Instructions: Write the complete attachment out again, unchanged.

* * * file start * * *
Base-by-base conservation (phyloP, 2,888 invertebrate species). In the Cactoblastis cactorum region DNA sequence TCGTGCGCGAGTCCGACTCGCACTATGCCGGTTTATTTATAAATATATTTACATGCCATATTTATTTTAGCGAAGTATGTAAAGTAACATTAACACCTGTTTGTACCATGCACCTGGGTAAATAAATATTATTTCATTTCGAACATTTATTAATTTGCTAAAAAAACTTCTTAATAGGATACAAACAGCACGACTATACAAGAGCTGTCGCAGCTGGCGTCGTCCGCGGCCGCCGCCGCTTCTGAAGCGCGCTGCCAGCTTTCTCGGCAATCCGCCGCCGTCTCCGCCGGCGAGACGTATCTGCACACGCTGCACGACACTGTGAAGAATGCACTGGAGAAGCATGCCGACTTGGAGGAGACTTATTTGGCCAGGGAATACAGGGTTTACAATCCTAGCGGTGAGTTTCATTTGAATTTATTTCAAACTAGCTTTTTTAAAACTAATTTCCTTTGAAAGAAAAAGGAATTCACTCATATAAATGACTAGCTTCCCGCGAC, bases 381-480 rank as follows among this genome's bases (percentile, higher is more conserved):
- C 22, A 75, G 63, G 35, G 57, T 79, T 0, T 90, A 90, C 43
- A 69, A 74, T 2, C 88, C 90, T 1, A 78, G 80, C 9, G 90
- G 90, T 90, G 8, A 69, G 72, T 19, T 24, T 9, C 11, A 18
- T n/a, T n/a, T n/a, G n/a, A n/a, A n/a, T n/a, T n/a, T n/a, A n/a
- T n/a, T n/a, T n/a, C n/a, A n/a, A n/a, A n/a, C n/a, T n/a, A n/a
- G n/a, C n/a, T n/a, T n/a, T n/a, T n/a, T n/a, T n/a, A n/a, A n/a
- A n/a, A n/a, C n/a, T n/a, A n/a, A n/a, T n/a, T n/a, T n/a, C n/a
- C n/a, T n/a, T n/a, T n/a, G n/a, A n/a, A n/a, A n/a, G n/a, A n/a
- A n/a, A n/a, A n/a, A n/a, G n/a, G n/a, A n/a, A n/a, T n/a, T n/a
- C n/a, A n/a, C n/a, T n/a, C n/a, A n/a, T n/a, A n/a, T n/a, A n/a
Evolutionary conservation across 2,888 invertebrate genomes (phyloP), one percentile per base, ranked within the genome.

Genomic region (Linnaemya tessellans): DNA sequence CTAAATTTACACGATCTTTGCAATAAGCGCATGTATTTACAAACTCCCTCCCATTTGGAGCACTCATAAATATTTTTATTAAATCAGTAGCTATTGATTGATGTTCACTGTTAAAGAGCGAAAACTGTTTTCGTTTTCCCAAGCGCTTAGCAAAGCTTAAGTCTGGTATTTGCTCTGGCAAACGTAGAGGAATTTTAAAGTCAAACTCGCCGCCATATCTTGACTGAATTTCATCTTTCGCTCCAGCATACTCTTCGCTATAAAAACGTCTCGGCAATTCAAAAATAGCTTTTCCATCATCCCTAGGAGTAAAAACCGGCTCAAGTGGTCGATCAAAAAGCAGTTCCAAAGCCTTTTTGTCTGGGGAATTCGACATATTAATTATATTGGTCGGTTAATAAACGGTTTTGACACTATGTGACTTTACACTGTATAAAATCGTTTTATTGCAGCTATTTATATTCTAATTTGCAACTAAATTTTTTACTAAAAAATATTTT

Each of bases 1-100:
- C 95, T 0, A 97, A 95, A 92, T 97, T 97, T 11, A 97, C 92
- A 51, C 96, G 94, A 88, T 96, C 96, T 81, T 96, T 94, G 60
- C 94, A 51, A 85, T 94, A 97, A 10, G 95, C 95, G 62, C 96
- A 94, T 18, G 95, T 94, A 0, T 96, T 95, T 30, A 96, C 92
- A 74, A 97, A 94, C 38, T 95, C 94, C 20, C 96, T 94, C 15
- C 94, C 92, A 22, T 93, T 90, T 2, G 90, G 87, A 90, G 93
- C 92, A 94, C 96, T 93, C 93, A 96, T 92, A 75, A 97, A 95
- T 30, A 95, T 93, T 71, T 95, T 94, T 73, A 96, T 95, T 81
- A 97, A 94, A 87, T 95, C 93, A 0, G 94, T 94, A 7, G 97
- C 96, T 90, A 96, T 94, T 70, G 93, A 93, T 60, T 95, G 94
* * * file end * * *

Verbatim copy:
Base-by-base conservation (phyloP, 2,888 invertebrate species). In the Cactoblastis cactorum region DNA sequence TCGTGCGCGAGTCCGACTCGCACTATGCCGGTTTATTTATAAATATATTTACATGCCATATTTATTTTAGCGAAGTATGTAAAGTAACATTAACACCTGTTTGTACCATGCACCTGGGTAAATAAATATTATTTCATTTCGAACATTTATTAATTTGCTAAAAAAACTTCTTAATAGGATACAAACAGCACGACTATACAAGAGCTGTCGCAGCTGGCGTCGTCCGCGGCCGCCGCCGCTTCTGAAGCGCGCTGCCAGCTTTCTCGGCAATCCGCCGCCGTCTCCGCCGGCGAGACGTATCTGCACACGCTGCACGACACTGTGAAGAATGCACTGGAGAAGCATGCCGACTTGGAGGAGACTTATTTGGCCAGGGAATACAGGGTTTACAATCCTAGCGGTGAGTTTCATTTGAATTTATTTCAAACTAGCTTTTTTAAAACTAATTTCCTTTGAAAGAAAAAGGAATTCACTCATATAAATGACTAGCTTCCCGCGAC, bases 381-480 rank as follows among this genome's bases (percentile, higher is more conserved):
- C 22, A 75, G 63, G 35, G 57, T 79, T 0, T 90, A 90, C 43
- A 69, A 74, T 2, C 88, C 90, T 1, A 78, G 80, C 9, G 90
- G 90, T 90, G 8, A 69, G 72, T 19, T 24, T 9, C 11, A 18
- T n/a, T n/a, T n/a, G n/a, A n/a, A n/a, T n/a, T n/a, T n/a, A n/a
- T n/a, T n/a, T n/a, C n/a, A n/a, A n/a, A n/a, C n/a, T n/a, A n/a
- G n/a, C n/a, T n/a, T n/a, T n/a, T n/a, T n/a, T n/a, A n/a, A n/a
- A n/a, A n/a, C n/a, T n/a, A n/a, A n/a, T n/a, T n/a, T n/a, C n/a
- C n/a, T n/a, T n/a, T n/a, G n/a, A n/a, A n/a, A n/a, G n/a, A n/a
- A n/a, A n/a, A n/a, A n/a, G n/a, G n/a, A n/a, A n/a, T n/a, T n/a
- C n/a, A n/a, C n/a, T n/a, C n/a, A n/a, T n/a, A n/a, T n/a, A n/a
Evolutionary conservation across 2,888 invertebrate genomes (phyloP), one percentile per base, ranked within the genome.

Genomic region (Linnaemya tessellans): DNA sequence CTAAATTTACACGATCTTTGCAATAAGCGCATGTATTTACAAACTCCCTCCCATTTGGAGCACTCATAAATATTTTTATTAAATCAGTAGCTATTGATTGATGTTCACTGTTAAAGAGCGAAAACTGTTTTCGTTTTCCCAAGCGCTTAGCAAAGCTTAAGTCTGGTATTTGCTCTGGCAAACGTAGAGGAATTTTAAAGTCAAACTCGCCGCCATATCTTGACTGAATTTCATCTTTCGCTCCAGCATACTCTTCGCTATAAAAACGTCTCGGCAATTCAAAAATAGCTTTTCCATCATCCCTAGGAGTAAAAACCGGCTCAAGTGGTCGATCAAAAAGCAGTTCCAAAGCCTTTTTGTCTGGGGAATTCGACATATTAATTATATTGGTCGGTTAATAAACGGTTTTGACACTATGTGACTTTACACTGTATAAAATCGTTTTATTGCAGCTATTTATATTCTAATTTGCAACTAAATTTTTTACTAAAAAATATTTT

Each of bases 1-100:
- C 95, T 0, A 97, A 95, A 92, T 97, T 97, T 11, A 97, C 92
- A 51, C 96, G 94, A 88, T 96, C 96, T 81, T 96, T 94, G 60
- C 94, A 51, A 85, T 94, A 97, A 10, G 95, C 95, G 62, C 96
- A 94, T 18, G 95, T 94, A 0, T 96, T 95, T 30, A 96, C 92
- A 74, A 97, A 94, C 38, T 95, C 94, C 20, C 96, T 94, C 15
- C 94, C 92, A 22, T 93, T 90, T 2, G 90, G 87, A 90, G 93
- C 92, A 94, C 96, T 93, C 93, A 96, T 92, A 75, A 97, A 95
- T 30, A 95, T 93, T 71, T 95, T 94, T 73, A 96, T 95, T 81
- A 97, A 94, A 87, T 95, C 93, A 0, G 94, T 94, A 7, G 97
- C 96, T 90, A 96, T 94, T 70, G 93, A 93, T 60, T 95, G 94